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Encourage Thinking Aloud While Problem Solving


Mathematics ^21st Century Skills All Ages Strategy


Flexible Thinking Abstract Reasoning Spatial Perception

Encourage Thinking Aloud While Problem Solving

If your student gets stuck if their first approach to the problem doesn't work, particularly if their verbal reasoning skills are good

Instruction And Practice

  1. Objective: Students will think aloud while solving math problems to help their understanding and help themselves self-correct.
  2. Explain Why. Discuss with students how thinking out loud forces us to pay closer attention to what we are doing and think more systematically. Hearing ourselves out loud also helps us know what we do or do not understand, and catch our errors.
  3. Model it: While doing problems in front of the class, speak out loud the steps you are taking to show what "thinking out loud" actually means.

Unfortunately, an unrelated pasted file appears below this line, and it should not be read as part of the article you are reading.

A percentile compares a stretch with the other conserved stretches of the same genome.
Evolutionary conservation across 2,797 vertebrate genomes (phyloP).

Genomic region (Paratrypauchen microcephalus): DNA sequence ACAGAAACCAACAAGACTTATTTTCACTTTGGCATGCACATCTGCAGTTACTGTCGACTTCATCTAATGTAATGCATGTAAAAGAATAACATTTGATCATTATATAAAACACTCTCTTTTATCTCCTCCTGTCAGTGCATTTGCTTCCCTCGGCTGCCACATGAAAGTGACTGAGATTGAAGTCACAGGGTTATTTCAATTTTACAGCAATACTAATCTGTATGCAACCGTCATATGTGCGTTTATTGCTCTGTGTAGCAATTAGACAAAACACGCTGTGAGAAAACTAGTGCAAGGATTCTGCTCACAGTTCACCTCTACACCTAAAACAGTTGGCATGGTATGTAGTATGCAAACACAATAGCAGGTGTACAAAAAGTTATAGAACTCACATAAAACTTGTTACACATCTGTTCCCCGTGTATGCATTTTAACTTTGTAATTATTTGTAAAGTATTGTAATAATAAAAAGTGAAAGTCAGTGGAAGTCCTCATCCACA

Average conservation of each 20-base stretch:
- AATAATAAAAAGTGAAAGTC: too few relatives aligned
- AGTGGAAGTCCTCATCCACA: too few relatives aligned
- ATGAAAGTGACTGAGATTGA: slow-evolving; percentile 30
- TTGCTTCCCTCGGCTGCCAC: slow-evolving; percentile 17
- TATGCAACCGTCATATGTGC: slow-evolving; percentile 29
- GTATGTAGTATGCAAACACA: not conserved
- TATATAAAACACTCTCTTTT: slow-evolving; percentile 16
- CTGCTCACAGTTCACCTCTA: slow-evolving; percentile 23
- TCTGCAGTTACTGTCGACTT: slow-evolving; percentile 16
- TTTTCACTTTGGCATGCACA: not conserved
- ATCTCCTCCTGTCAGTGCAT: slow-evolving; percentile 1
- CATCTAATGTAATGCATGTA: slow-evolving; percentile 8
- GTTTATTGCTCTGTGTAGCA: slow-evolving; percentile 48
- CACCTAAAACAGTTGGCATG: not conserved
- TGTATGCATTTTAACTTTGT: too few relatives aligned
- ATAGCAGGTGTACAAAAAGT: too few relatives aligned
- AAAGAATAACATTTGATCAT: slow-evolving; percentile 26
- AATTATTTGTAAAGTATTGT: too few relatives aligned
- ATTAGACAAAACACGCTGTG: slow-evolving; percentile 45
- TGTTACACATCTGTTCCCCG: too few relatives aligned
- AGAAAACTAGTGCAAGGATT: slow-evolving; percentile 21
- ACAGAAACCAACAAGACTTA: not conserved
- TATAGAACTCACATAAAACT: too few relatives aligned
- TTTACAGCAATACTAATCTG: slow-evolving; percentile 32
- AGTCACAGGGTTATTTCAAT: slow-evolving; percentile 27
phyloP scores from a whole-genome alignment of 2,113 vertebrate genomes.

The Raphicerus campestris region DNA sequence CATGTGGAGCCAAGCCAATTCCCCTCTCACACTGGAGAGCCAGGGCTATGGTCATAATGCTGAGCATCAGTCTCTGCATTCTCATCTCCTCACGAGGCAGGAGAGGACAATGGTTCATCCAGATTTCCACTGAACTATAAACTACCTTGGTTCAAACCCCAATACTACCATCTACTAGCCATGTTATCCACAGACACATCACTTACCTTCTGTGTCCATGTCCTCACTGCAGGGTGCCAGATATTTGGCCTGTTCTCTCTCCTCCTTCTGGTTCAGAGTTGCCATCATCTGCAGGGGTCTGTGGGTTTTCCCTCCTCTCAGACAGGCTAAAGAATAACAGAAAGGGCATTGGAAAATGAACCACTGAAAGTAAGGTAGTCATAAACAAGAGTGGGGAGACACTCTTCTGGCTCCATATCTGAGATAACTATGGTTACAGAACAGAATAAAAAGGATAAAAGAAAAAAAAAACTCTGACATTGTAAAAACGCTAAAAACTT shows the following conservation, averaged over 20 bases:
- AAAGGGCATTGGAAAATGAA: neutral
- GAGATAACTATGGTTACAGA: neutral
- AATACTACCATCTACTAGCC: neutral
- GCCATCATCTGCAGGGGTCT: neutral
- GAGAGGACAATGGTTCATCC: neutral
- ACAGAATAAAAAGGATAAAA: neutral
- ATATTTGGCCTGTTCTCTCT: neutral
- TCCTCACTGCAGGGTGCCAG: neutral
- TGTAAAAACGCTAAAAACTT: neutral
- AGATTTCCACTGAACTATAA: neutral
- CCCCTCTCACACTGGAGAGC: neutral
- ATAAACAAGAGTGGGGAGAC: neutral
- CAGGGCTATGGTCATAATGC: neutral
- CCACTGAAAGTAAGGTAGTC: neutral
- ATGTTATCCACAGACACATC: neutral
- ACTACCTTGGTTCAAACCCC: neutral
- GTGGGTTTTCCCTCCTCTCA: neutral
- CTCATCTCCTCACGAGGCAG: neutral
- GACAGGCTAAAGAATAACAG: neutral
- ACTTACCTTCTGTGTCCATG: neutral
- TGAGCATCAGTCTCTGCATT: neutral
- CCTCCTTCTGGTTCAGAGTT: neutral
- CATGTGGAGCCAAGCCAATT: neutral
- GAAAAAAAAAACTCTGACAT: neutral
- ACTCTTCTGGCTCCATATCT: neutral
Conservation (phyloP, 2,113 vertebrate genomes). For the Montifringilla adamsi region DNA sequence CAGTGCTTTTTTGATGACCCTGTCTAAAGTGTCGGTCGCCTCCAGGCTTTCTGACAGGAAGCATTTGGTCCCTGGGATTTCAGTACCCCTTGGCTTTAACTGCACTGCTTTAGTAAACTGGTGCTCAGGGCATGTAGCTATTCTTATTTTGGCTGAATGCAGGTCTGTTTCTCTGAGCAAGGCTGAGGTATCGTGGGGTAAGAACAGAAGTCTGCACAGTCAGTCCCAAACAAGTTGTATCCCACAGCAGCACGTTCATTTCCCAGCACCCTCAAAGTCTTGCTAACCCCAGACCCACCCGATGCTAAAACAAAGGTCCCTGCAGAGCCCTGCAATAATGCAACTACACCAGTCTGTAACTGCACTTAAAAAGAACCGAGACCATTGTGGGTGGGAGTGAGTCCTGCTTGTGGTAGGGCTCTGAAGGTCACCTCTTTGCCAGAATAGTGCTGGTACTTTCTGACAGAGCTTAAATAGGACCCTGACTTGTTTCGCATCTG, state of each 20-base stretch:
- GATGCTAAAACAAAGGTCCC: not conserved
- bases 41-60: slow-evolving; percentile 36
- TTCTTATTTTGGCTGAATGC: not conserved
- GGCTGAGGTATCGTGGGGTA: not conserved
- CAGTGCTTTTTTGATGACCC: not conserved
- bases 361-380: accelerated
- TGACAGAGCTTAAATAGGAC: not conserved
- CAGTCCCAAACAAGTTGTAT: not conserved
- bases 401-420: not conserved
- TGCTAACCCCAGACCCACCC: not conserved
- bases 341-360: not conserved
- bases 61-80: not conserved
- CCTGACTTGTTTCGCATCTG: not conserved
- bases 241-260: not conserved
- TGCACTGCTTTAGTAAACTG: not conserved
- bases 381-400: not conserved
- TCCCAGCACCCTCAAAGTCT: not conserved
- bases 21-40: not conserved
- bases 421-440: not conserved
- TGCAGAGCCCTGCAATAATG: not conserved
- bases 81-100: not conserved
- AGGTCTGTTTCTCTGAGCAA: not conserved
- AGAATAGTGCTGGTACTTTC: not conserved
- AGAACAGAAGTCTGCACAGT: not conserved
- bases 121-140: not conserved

4. Practice: Have students work in pairs with one student speaking out loud while solving a problem, and the other student listening and providing feedback, or asking questions as appropriate. Then switch roles. Teachers can oversee where students need support with breaking down the steps of a problem out loud. The listening partner might also need guidance on how to provide substantive feedback without criticizing.
  5. Considerations: Be sensitive to pairings, particularly for students who might be uncomfortable or lack confidence. Pairings also make it easier to have students develop this skill without the dread of speaking in front of the whole class.
  6. Ongoing reinforcement: Encourage students to think out loud while solving math problems in class and for homework.

Why It Works (the Science Of Learning)!

When we speak out loud, we are more deliberate and self-aware of our thoughts and processes. Effective problem solving depends on attention to detail and a deliberative approach. Thinking out loud will naturally develop a student's self-awareness and self-monitoring. In addition, students will become more comfortable and less self-conscious over time about thinking out loud and provide teachers with more insight into where students need help. Helping students monitor and self-reflect on their problem solving has a significant positive effect on their learning.

Best-suited for students with weaker: Attention, Flexible Thinking, Inhibition, Long-term Memory, Metacognition, Short-Term Memtory, Visual Processing, Working Memory (Source: Digital Promise Learner Variability Project)